In a stem cell study, patients own adult stem cells have helped 12 out of 23 patients with Diabetes type 1 get off insulin. See the details here at Adult Stem Cell Research
No, that can’t be right, only embryonic stem cells have promise! I like this kind of news about diabetes. This will help out alot of kids,teens, and some adults dealing with diabetes Hopefully something can be discovered for those with type 2. I wonder what the American Diabetes Association has to say about this. I stopped supporting them when they started pushing (very hard) embryonic stem cells. Like everyone else, embryonic is the ONLY way to go.
:slapfight: (me vs. diabetes)
As a wife and mother to someone with Type 1, this is good news. I wish there was a cure in the near future. I stopped giving to the JDRF a long time ago because of their love relationship with embryonic stem cell research. BTW, the only reason I responded was because of saskatoons smilie. After a hellacious week with hellacious numbers from my son, that is very much how I feel (except I seem to be losing)
… May I?
:slapfight:(me vs. my sons diabetes)
Induced pluripotent stem cells (iPS) can help convert Alpha cells in the pancreas into Beta cells, which produce insulin.
Hope you’d enjoy that.
I have results (and will post them in the very near future) from a doctor treating patients with their own Adult Stem Cells for Diabetes 1 and 2 in Latin America. Similar to the results in this trial, not a 100% cure per se, but definite improvements, less complications etc. – and very simple process, too bad we can’t do it here in the US.
While this is FANTASTIC news, as a parent of a Type 1 diabetic I know that this news is not portrayed accurately in the title or in the first post to this thread. I mean no malice and I don’t believe there was any attempt to deceive, but please let me explain.
The ONLY way this works is for NEWLY DIAGNOSED patients who still have some pancreatic function. Any patient who has been on insulin for a while and who’s pancreas has ceased working (which is MOST of the Type 1 diabetics) cannot use this treatment/cure.
So if you know someone, or if you have Type 1 diabetes and you see these headlines don’t get your hopes up. This treatment, sadly is not for them/you. When talking to my daughter’s doctors about this treatment it is still not available, even for newly diagnosed patients who still have some pancreatic function left.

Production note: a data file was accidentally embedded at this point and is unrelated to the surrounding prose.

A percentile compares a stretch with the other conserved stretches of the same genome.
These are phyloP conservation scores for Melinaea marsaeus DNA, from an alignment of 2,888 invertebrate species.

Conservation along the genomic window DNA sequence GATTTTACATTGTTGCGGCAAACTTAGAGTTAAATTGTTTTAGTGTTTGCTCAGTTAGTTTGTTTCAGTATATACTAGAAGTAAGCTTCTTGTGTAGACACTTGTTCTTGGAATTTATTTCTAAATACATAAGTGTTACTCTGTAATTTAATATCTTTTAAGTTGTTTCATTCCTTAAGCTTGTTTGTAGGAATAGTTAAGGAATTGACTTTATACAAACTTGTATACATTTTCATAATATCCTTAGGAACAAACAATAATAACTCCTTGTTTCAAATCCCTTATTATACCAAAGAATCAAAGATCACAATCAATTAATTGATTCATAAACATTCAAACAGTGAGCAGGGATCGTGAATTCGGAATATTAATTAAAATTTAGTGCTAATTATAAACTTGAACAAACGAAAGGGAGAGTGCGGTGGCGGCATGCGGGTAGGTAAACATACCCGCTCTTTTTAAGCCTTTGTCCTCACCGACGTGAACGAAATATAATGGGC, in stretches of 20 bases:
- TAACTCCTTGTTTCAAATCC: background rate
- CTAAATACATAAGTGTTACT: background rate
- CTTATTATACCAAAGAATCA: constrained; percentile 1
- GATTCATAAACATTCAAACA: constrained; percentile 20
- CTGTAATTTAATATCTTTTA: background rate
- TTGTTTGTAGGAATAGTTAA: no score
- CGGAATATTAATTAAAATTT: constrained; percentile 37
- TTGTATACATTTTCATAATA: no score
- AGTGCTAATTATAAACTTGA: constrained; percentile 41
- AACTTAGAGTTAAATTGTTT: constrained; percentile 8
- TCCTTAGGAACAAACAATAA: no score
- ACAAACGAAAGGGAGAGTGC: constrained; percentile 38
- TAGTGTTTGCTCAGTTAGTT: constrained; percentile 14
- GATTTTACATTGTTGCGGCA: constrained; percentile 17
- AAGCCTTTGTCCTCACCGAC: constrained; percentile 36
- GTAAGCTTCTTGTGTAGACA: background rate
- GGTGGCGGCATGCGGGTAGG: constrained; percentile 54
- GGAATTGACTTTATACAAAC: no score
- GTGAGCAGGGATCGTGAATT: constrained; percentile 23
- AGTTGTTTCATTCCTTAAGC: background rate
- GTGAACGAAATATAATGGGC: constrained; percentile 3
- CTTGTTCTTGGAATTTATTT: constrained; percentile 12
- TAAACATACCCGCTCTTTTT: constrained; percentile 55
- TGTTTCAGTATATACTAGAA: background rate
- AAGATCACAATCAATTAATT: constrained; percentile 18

This is GREAT NEWS, it is also something that has been in the works for a while down in Brazil and reported about a year ago, it holds some promise for new sufferers of Type 1 diabetes, but only for those near a research facility that can do this type of treatment. Maybe in 10 or 15 years it will be the main focus of initial treatment? I hope it gets to that stage. Maybe at some point they will be able to actually treat patients who have established Type 1 diabetes?
Pray for these researchers to find a cure. Type 1 Diabetes is a horrible disease.
Ha, your post made me chuckle. That sounds a lot like us with our daughter Although THIS week her numbers were pretty good. Now don’t ask about LAST week :eek:
BTW, I also agree with you about JDRF. Wish I could get my wife to see things the same way. Then again I wish she was Catholic instead of Episcopalian but hey, that is another thread :rolleyes: We do live as Catholics, raise our daughter as a Catholic and only attend Catholic services, but every once in a while . . .
Much progress has been made with embryonic stem cells. It’s ridiculous to say that the science has no value. The question of morality and ethics is something else. But embryonic stem cells have a big future in medicine. In addition to the new therapy below, there’s another clinical trial just under way in the U.S. for spinal cord injuries.
No one is forced to avail themselves of these therapies and cures if you object to how they were discovered.
From The Sunday TimesApril 19, 2009
Blind to be cured with stem cells
Sarah-Kate Templeton, Health Editor
BRITISH scientists have developed the world’s first stem cell therapy to cure the most common cause of blindness. Surgeons predict it will become a routine, one-hour procedure that will be generally available in six or seven years’ time.
The treatment involves replacing a layer of degenerated cells with new ones created from embryonic stem cells. It was pioneered by scientists and surgeons from the Institute of Ophthalmology at University College London and Moorfields eye hospital.
This week Pfizer, the world’s largest pharmaceutical research company, will announce its financial backing to bring the therapy to patients.